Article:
Authors: Anderson Rossatto and Gabrielle Gimenes (FEBRAF, Brazil)
Access to medicines and health products, promoting the rational use of these technologies and ensuring their effectiveness, safety and quality are basic guidelines for national drug policies in many countries. To achieve these objectives, there are several strategies that include different models for managing the stages of the logistical cycle, with possibilities from totally public to totally private systems. Associated with the management models, there are also several financing possibilities. Thus, the national pharmaceutical assistance financing systems have different configurations, which derive from the model adopted by the country. 1
Traditionally, the supply of medicines and health supplies can be classified into six main models, according to the distribution of responsibilities between the public and private sectors. 2:
- Completely public: in this system, the purchase and distribution of medicines are the responsibility of the governmental sphere, through resources from the treasury and its own network, responsible for storage, distribution and dispensing. Many countries in Africa, Asia, Europe and Latin America use this standard strategy.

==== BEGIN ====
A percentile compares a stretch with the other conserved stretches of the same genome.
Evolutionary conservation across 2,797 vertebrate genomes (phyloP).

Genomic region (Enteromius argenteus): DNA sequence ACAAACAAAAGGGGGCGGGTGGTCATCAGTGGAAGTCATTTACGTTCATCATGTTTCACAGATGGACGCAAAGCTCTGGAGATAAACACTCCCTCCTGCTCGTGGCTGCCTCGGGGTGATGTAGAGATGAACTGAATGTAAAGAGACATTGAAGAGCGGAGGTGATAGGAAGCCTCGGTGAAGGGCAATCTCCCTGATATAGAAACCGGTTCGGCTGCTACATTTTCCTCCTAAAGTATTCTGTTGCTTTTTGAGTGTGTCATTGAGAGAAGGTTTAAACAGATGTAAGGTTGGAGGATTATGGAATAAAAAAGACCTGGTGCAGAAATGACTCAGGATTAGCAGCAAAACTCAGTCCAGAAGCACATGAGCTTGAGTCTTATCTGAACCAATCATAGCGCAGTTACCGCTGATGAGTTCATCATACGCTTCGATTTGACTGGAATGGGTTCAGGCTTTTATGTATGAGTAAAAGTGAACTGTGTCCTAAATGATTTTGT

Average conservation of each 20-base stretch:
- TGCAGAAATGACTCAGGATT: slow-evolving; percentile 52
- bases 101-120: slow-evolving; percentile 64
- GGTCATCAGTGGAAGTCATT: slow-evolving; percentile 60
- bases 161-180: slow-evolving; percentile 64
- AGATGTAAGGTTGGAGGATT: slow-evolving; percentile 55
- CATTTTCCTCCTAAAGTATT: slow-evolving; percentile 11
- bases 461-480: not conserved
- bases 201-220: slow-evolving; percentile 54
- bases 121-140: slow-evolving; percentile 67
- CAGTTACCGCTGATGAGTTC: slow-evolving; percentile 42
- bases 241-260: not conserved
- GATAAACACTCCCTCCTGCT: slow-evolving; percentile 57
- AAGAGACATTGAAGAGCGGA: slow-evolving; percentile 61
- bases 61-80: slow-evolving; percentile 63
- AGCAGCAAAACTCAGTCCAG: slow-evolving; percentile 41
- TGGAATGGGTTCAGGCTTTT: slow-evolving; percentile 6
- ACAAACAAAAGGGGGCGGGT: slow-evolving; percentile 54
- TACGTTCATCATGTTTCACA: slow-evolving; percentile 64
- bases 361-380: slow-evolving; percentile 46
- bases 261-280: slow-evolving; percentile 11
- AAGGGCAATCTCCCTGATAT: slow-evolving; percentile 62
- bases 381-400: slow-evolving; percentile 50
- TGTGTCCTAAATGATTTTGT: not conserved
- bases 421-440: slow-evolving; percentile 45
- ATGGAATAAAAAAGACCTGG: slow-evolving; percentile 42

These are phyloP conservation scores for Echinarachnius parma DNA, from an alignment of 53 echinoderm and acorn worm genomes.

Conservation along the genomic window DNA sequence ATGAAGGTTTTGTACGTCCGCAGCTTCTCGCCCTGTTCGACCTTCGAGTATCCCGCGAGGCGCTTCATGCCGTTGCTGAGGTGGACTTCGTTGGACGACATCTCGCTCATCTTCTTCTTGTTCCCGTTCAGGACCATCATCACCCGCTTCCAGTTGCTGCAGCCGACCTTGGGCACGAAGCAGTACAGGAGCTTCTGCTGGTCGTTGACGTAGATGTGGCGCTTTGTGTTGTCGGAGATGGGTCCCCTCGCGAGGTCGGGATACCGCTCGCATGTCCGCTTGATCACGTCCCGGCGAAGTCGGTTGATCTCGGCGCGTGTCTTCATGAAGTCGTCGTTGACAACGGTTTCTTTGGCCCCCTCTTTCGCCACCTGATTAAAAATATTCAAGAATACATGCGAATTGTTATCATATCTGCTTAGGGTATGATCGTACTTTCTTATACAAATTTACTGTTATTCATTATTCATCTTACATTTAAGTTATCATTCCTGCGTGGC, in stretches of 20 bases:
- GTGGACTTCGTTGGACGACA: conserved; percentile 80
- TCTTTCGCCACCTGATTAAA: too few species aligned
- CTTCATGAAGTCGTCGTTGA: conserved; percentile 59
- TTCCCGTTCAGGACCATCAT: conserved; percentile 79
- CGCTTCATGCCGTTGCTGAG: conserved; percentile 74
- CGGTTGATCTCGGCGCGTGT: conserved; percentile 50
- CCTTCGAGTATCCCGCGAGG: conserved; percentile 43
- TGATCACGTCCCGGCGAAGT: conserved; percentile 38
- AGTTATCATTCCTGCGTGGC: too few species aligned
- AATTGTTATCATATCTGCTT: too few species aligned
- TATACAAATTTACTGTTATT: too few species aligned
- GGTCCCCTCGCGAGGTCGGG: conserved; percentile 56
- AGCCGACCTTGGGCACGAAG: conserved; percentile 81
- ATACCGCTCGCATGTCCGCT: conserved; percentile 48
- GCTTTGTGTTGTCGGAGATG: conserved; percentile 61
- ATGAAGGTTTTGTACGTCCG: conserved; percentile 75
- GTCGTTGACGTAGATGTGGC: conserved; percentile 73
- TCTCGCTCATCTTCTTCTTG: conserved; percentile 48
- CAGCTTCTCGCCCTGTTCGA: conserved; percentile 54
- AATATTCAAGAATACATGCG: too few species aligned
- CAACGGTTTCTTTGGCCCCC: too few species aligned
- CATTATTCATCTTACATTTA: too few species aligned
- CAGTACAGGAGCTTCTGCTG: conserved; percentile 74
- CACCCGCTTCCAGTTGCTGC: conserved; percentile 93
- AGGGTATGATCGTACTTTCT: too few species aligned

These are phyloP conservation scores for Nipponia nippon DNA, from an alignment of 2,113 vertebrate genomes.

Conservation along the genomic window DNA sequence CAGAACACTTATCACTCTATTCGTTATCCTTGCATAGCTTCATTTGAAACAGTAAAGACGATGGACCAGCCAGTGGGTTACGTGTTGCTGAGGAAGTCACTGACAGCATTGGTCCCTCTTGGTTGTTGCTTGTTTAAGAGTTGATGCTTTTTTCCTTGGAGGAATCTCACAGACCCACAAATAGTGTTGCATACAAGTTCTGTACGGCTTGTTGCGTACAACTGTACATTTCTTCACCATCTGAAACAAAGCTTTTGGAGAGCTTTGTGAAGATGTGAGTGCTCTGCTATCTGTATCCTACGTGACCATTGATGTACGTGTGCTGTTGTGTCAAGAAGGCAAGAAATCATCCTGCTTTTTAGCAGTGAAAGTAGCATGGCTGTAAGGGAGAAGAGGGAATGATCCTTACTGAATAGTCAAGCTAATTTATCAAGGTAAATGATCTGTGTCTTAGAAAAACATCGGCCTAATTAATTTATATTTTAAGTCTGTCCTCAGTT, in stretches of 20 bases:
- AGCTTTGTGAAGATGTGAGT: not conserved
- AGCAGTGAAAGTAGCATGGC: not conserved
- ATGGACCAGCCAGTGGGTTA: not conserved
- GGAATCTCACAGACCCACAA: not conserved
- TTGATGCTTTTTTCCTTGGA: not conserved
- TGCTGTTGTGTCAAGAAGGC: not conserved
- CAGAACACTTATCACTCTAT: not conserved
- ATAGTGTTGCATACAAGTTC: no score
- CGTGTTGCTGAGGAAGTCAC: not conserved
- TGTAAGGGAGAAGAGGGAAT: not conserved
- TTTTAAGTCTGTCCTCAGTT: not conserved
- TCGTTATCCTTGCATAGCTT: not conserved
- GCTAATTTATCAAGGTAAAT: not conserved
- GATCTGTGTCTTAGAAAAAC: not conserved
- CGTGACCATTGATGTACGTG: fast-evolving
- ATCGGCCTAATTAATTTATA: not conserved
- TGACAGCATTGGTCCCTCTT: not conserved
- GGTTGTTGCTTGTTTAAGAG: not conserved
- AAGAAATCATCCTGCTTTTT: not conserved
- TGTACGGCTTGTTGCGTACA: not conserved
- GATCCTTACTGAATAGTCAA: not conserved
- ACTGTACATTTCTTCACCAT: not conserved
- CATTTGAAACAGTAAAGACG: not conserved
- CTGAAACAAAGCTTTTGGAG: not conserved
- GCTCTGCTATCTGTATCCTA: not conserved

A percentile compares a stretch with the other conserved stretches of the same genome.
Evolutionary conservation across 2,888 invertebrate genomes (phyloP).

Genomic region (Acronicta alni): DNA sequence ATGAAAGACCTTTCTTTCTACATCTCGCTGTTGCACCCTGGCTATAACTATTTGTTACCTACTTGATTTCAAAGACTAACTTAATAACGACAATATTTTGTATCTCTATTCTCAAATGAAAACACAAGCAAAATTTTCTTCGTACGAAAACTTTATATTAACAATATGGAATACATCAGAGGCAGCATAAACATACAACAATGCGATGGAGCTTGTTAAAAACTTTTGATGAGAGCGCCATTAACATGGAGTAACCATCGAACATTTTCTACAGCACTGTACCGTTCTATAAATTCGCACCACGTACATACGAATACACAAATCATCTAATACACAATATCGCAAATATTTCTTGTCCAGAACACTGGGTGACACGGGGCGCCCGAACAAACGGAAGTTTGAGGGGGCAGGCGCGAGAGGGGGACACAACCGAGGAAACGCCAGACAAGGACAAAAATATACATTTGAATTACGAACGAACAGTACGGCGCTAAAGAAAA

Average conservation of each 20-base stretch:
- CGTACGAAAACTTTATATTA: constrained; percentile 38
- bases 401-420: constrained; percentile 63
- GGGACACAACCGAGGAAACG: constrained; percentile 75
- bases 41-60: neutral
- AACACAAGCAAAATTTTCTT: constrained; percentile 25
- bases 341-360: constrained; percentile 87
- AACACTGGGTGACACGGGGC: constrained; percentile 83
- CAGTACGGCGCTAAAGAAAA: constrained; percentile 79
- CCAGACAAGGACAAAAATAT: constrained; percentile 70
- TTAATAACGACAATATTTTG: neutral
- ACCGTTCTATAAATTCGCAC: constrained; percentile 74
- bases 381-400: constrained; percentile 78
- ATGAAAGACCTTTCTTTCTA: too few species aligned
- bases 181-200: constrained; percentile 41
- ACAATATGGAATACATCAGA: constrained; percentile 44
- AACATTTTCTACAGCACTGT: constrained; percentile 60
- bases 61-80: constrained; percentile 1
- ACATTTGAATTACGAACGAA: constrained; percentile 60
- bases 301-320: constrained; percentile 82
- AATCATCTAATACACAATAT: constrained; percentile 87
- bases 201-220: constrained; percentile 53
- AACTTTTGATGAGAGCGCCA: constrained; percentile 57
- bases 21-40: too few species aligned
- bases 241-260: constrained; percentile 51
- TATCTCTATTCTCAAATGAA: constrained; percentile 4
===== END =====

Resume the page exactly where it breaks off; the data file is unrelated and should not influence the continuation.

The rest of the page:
- Supply of medicines through autonomous agencies: alternative system to totally public supply, in which the financing is public, but the management is carried out by an autonomous or semi-autonomous pharmaceutical supply agency. This strategy can be found in countries in Africa, Asia and America.
- Social health insurance: reimbursement system to private pharmacies or to patients themselves, using resources from the public budget and health insurance. The reimbursement can be of the total value of the medication or partial (co-payment), according to the established policy. This model is used by Australia and many countries in Western Europe and America.
- Private financing and public supply: the supply of medicines occurs in public health units, but the products are paid (in whole or in part) by patients. In the 1990s, this model was used by China and some countries in Asia, Africa and Latin America.
- State monopoly: pharmaceutical products are purchased and distributed by a company that holds the monopoly and supplies the products to private pharmacies, as well as to government health services. Although this model has historical significance, it is rarely found today.
- Totally private: patients pay the full cost of the drugs, purchasing them in private pharmacies and drugstores. This strategy is also present in countries with a public supply model, and can account for up to 90% of local demand.
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